Holiday selfie with my brother Matthew and our sister Rebekah’s kiddos

December is a month full of traditions. You may recall, I started talking about the concept of tradition this year in my October column. My family has rituals around Halloween, and without question, Thanksgiving, plus the rest of the winter holidays — all certainly wear the mantle of tradition.

For some people, or at some times in our lives, tradition is nourishing. It feeds our souls. For others, or at other times, it’s not comfortable. (Or worse, boring, staid. Predictable. And dare I say, leads to excessive consumption of alcohol to medicate the difficult feelings that sometimes arise when we are following the unspoken family rules of doing what’s always been done!)

This year, at Thanksgiving, my husband was in an introverted mood, not willing to uphold the cultural expectation that he show up to a family gathering out of obligation and duty. He decided at the last minute not to attend our big extended-family dinner at the Wolf.

My sister Rebekah and my daughter Jett making cranberry sauce in the kitchen at The Wolf Oakland

At first, I was disappointed. A feeling which quickly turned to anger and resentment. I allowed it to cloud my festive mood. How could he not show up?! I had a million reasons why I thought he should and as I ran them through my mind, I got madder and madder.

And by the next morning, I understood. This man, who chose his own needs for quiet, alone time in the face of tremendous pressure to do otherwise, this is the man that is in my corner, choosing us, choosing me, on the regular. Choosing to nurture himself and stay home that day was a bold act of self care. And not a popular one.

My perfectly-perfect plus-one for Thanksgiving dinner, Rebecca Mattice

We are so conditioned to follow the rules; go when you don’t want to go because you are supposed to. I could have been celebrating him for the choice, not making him wrong. It took me a night of rest to make the shift toward compassion and arrive at this new perspective — the realization that if he needed to take that day to take care of himself then he would be doing what I preach every day — practicing self care.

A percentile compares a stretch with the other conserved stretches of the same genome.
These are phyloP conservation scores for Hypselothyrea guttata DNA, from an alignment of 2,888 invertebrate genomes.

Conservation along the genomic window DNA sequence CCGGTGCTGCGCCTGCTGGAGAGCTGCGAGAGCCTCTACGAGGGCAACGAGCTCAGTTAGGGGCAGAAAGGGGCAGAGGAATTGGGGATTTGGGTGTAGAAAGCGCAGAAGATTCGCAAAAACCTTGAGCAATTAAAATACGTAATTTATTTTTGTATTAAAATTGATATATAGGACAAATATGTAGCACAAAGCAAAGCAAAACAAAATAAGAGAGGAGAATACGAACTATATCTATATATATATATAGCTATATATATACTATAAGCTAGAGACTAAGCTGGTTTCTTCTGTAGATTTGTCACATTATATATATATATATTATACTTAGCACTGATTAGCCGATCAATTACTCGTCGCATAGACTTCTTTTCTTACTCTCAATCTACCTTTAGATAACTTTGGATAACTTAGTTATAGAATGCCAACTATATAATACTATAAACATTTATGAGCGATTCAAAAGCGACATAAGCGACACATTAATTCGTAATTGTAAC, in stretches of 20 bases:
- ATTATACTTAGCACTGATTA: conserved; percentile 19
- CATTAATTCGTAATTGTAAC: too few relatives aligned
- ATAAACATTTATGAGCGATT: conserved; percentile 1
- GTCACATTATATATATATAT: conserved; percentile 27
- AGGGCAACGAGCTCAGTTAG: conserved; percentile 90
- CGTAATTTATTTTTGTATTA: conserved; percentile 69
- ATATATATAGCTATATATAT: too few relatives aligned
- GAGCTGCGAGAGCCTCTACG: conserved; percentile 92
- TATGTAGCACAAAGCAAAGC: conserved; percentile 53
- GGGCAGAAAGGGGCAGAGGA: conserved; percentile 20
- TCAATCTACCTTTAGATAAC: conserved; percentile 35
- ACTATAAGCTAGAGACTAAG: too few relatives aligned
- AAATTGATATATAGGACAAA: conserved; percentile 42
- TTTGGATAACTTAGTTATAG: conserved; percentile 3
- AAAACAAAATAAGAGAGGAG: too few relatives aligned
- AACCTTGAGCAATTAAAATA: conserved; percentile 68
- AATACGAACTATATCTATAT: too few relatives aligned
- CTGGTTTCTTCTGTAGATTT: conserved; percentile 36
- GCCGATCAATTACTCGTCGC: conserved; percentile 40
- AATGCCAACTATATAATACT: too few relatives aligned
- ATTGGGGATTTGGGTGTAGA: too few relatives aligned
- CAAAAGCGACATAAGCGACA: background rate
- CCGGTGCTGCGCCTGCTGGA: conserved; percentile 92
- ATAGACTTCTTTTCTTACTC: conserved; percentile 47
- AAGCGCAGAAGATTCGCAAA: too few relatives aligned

We are all on the airplane, and if you listen to the flight attendant you’ll hear the advice: put your own mask on first before assisting other passengers.

Not coincidentally, my therapist shared this Barbara Tober quote with me: “Traditions are group efforts to keep the unexpected from happening.”

The quote points to a phenomenon. Tradition is about keeping things the same. Breaking tradition opens up a space for something new. It may be uncomfortable, or even painful, certainly aggravating to others, if we break tradition. But if we feel we have to do it, if we feel pulled or pushed by something deep inside, something real, authentic, true, we take that risk.

And then, we may be surprised.

As humans, in some ways, we have an addiction to certainty. We want to know outcome; what to expect. We want to be safe, in control.

But how is that survival instinct, that drive towards safety, robbing us of new experiences?

What if we allow tradition to break down? What if having tradition break down is part of a breakthrough?

I’m realizing that my own life, as much as I’ve worked hard to get here, marriage, homeownership, motherhood, business ownership, my friends, my exercise routine, while all good, hasn’t left a lot of room for the Mystery.

As a teenager, I struck out early. I broke away from my own parents in a way that I hope my children won’t have to. I wasn’t alone though, I had mentors, protectors, and friends — new family.

After a recent trip to New York that shook some of my assumptions and complacency loose, I am realizing that I want to stir things up. I want to experience the Mystery again. Because mystery and newness create awe.

Awe is what makes me feel the most alive.

In those moments, I realize what a miracle it is to be a human.

So I’m back to asking myself, in a way I haven’t since my adventurous, rule-breaking, life-creating teens and 20s, what would it be like if I could invite and allow the unexpected?

How does this relate to interior design? If you have been reading these columns for a while, you know that I advocate for making space for the unexpected in design. I experience this push-pull with many clients, how they might want what’s familiar, but they’ve hired me because they crave something new. We ride that edge together, choosing objects, textures, colors, furnishings, all the things — that is just enough familiar and just enough unexpected, so that there is a breakthrough, a transformation, something they couldn’t have thought of on their own.

Making space for Awe: That’s my life’s work for homes AND for the people who live in them.

A version of this article appeared in the Piedmont Post